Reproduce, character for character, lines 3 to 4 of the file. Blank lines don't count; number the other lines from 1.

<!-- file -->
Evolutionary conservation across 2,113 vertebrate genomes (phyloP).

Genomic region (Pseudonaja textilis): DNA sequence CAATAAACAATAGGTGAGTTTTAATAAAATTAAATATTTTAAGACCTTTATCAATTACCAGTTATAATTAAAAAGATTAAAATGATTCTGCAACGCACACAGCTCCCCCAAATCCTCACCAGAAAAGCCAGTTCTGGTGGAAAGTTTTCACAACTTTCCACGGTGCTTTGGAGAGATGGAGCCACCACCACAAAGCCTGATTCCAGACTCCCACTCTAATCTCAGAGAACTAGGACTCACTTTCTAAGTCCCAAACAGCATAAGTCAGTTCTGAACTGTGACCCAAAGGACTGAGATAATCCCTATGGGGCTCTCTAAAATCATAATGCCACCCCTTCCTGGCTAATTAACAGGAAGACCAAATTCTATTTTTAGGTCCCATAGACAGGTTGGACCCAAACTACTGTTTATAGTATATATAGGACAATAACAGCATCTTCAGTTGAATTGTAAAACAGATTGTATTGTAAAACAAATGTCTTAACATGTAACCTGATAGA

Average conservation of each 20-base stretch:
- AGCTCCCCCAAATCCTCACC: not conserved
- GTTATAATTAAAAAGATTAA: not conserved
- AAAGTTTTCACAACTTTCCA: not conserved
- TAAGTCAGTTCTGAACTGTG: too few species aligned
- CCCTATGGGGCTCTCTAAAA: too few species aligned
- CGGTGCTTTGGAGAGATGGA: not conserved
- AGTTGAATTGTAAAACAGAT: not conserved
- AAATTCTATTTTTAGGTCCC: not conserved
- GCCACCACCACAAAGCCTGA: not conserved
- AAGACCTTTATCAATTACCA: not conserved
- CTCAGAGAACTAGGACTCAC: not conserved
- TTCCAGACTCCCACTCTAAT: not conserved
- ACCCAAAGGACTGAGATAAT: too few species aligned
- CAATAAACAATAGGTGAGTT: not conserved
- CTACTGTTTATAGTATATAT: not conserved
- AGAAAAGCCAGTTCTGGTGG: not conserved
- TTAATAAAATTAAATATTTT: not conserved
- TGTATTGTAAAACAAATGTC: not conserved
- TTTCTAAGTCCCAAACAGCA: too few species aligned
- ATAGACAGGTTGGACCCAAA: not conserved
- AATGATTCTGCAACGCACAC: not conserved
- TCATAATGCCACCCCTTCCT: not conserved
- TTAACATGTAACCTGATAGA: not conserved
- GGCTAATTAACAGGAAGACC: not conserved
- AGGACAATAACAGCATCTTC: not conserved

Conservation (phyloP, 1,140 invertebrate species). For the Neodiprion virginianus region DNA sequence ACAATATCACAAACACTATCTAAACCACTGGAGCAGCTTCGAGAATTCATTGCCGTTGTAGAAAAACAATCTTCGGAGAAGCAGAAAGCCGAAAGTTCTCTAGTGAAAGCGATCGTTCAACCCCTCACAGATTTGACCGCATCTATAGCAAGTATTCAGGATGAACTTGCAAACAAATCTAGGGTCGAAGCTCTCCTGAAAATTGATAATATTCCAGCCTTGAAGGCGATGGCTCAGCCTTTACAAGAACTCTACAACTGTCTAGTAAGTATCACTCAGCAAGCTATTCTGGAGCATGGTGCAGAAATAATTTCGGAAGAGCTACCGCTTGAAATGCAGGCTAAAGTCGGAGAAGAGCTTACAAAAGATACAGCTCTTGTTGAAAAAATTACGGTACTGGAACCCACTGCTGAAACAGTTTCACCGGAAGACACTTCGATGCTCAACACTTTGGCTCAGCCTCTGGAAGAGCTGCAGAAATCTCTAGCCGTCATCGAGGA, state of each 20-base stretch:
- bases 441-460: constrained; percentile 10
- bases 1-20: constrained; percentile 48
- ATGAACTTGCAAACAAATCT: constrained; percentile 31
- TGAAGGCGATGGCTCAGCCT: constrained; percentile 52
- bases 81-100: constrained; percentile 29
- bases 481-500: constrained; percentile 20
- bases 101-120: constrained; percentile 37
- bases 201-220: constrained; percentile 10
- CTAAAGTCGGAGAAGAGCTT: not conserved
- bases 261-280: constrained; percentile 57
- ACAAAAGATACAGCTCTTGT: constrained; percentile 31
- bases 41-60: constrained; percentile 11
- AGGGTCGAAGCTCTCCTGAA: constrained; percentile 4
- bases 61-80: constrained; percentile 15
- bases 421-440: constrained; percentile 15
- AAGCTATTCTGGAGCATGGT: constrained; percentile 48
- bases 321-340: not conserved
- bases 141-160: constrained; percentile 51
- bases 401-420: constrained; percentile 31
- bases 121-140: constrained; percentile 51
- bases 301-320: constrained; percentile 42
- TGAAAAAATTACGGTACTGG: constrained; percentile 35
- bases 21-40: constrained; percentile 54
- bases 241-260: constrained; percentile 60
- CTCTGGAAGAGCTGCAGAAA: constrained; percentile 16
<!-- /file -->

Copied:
Average conservation of each 20-base stretch:
- AGCTCCCCCAAATCCTCACC: not conserved